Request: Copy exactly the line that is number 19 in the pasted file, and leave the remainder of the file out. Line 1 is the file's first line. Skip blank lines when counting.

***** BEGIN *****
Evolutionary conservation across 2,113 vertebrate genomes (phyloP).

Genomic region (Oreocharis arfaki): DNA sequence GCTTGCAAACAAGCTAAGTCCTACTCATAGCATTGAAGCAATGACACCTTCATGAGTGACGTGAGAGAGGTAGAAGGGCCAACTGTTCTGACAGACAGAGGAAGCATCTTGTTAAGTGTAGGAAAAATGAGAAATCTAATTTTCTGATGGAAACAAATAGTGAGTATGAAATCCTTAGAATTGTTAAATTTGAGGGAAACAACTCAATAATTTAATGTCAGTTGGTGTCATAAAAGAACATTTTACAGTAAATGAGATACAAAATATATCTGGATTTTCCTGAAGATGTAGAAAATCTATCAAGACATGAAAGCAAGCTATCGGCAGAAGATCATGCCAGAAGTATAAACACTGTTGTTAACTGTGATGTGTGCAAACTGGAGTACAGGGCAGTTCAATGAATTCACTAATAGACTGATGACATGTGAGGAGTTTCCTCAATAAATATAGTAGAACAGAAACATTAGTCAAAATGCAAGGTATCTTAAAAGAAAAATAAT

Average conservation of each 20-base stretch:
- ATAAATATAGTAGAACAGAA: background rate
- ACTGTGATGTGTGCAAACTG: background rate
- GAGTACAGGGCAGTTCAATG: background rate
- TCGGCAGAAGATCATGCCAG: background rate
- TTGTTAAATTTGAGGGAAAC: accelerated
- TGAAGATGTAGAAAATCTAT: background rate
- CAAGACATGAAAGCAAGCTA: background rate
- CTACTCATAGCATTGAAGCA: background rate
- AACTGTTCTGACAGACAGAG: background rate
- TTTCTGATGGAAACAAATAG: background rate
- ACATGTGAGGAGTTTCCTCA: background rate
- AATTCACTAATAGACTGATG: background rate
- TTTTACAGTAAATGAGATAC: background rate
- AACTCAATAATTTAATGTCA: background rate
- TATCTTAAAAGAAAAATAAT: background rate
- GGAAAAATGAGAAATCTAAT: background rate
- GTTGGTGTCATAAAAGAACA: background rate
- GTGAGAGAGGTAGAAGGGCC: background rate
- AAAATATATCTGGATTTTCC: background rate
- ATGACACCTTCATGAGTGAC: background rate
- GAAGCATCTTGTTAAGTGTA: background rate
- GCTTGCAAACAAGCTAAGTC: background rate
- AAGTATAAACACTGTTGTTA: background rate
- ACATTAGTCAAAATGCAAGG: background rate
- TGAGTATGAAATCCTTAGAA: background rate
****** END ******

- GGAAAAATGAGAAATCTAAT: background rate